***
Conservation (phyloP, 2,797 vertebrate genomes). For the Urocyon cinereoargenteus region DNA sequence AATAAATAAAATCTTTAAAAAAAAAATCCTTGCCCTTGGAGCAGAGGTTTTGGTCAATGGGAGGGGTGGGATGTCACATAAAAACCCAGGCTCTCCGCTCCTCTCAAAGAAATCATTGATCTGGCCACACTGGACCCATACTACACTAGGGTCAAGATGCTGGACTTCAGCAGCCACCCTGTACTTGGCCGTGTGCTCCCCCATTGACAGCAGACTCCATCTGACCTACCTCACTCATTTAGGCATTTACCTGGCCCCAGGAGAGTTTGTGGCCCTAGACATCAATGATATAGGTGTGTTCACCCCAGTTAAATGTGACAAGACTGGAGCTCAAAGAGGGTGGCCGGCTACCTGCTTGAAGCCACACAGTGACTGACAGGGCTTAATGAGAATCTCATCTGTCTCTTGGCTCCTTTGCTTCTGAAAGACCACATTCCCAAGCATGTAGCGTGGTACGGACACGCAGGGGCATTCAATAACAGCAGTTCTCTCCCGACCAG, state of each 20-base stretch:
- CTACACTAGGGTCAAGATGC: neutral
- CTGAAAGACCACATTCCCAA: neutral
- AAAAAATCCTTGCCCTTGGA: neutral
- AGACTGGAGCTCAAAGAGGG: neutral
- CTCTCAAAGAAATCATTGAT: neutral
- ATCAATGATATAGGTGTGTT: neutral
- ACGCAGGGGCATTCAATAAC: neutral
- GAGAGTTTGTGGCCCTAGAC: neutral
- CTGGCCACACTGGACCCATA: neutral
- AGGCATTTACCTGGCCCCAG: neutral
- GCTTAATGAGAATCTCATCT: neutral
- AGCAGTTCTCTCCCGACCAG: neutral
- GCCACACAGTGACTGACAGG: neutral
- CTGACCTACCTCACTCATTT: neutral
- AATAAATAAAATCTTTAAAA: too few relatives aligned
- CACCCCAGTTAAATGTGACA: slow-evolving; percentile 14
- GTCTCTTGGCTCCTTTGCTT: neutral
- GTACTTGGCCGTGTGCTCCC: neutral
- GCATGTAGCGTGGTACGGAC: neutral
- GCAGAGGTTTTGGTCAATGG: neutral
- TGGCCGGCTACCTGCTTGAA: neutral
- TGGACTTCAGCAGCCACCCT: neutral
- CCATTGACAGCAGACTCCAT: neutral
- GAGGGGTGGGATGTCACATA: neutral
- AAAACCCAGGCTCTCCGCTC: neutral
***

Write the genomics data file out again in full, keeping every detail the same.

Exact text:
Conservation (phyloP, 2,797 vertebrate genomes). For the Urocyon cinereoargenteus region DNA sequence AATAAATAAAATCTTTAAAAAAAAAATCCTTGCCCTTGGAGCAGAGGTTTTGGTCAATGGGAGGGGTGGGATGTCACATAAAAACCCAGGCTCTCCGCTCCTCTCAAAGAAATCATTGATCTGGCCACACTGGACCCATACTACACTAGGGTCAAGATGCTGGACTTCAGCAGCCACCCTGTACTTGGCCGTGTGCTCCCCCATTGACAGCAGACTCCATCTGACCTACCTCACTCATTTAGGCATTTACCTGGCCCCAGGAGAGTTTGTGGCCCTAGACATCAATGATATAGGTGTGTTCACCCCAGTTAAATGTGACAAGACTGGAGCTCAAAGAGGGTGGCCGGCTACCTGCTTGAAGCCACACAGTGACTGACAGGGCTTAATGAGAATCTCATCTGTCTCTTGGCTCCTTTGCTTCTGAAAGACCACATTCCCAAGCATGTAGCGTGGTACGGACACGCAGGGGCATTCAATAACAGCAGTTCTCTCCCGACCAG, state of each 20-base stretch:
- CTACACTAGGGTCAAGATGC: neutral
- CTGAAAGACCACATTCCCAA: neutral
- AAAAAATCCTTGCCCTTGGA: neutral
- AGACTGGAGCTCAAAGAGGG: neutral
- CTCTCAAAGAAATCATTGAT: neutral
- ATCAATGATATAGGTGTGTT: neutral
- ACGCAGGGGCATTCAATAAC: neutral
- GAGAGTTTGTGGCCCTAGAC: neutral
- CTGGCCACACTGGACCCATA: neutral
- AGGCATTTACCTGGCCCCAG: neutral
- GCTTAATGAGAATCTCATCT: neutral
- AGCAGTTCTCTCCCGACCAG: neutral
- GCCACACAGTGACTGACAGG: neutral
- CTGACCTACCTCACTCATTT: neutral
- AATAAATAAAATCTTTAAAA: too few relatives aligned
- CACCCCAGTTAAATGTGACA: slow-evolving; percentile 14
- GTCTCTTGGCTCCTTTGCTT: neutral
- GTACTTGGCCGTGTGCTCCC: neutral
- GCATGTAGCGTGGTACGGAC: neutral
- GCAGAGGTTTTGGTCAATGG: neutral
- TGGCCGGCTACCTGCTTGAA: neutral
- TGGACTTCAGCAGCCACCCT: neutral
- CCATTGACAGCAGACTCCAT: neutral
- GAGGGGTGGGATGTCACATA: neutral
- AAAACCCAGGCTCTCCGCTC: neutral